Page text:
automatically increase to bolster the system's income, placing 
the burden and investment risk on the industry rather than the 
general taxpayer. Alternatively, if the trust fund balance 
increases to a certain level relative to benefit payments, tax 
rates will decrease. The automatic tax adjustment mechanism 
allows the tax rate to be more responsive to the system's 
financing needs.

                        Explanation of Provision

In general

    The bill makes the following changes to the Code: (1) 
lowers the tier 2 payroll tax rates for employers and employee 
representatives in 2001 and 2002 and provides a modified method 
of calculating the rate of all tier 2 taxes after 2002; (2) 
repeals the supplemental annuity tax; and (3) provides tax-
exempt status for the Trust created by the bill (described in 
A.1., above).

Payroll taxes

    The bill lowers the tier 2 tax rate on employers to 15.6 
percent of covered compensation in 2001 and 14.2 percent in 
calendar year 2002. The bill lowers the tier 2 tax rate for 
employee representatives to 14.75 percent of covered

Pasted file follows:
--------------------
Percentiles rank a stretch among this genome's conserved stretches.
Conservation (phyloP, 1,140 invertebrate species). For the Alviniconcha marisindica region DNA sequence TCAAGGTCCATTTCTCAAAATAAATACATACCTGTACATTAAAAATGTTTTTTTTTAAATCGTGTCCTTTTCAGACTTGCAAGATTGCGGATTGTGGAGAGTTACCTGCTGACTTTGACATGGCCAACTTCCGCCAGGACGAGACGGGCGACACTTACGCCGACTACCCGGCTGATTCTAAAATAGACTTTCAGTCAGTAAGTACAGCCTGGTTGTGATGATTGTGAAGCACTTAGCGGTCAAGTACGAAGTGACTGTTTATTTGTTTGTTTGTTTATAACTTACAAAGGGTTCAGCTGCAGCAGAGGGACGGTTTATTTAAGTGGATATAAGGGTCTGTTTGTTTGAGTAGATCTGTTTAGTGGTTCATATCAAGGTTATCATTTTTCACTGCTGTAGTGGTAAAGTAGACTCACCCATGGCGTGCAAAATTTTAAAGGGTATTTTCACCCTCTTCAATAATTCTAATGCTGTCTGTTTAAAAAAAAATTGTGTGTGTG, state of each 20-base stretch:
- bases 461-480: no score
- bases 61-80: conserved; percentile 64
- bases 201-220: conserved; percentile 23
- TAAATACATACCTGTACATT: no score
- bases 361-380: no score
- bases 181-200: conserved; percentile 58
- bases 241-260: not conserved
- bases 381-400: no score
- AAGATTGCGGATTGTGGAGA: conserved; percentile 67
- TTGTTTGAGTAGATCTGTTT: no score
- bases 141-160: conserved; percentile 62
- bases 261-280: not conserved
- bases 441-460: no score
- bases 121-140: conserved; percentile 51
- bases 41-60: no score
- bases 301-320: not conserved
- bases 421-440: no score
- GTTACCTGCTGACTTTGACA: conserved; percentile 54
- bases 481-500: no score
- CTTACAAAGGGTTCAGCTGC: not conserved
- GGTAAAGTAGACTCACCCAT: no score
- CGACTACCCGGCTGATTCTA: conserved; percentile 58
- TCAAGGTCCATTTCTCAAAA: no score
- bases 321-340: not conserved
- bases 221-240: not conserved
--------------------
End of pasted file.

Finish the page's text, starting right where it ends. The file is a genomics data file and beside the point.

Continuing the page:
compensation in 2001 and 14.2 percent in calendar year 2002. 
The bill does not change the tier 2 tax on employees for 2001 
and 2002.
    Beginning in calendar year 2003, the bill provides for 
automatic modifications in the tier 2 tax rates for employers, 
employee representatives, and employees based on the ratio of 
certain asset balances to the sum of benefits and 
administrative expenses (the ``average account benefits 
ratio''). The average account benefits ratio is the sum of the 
account benefits ratio for the previous 10 fiscal years divided 
by 10. The account benefits ratio is determined by dividing the 
sum of the fair market value of the assets in the railroad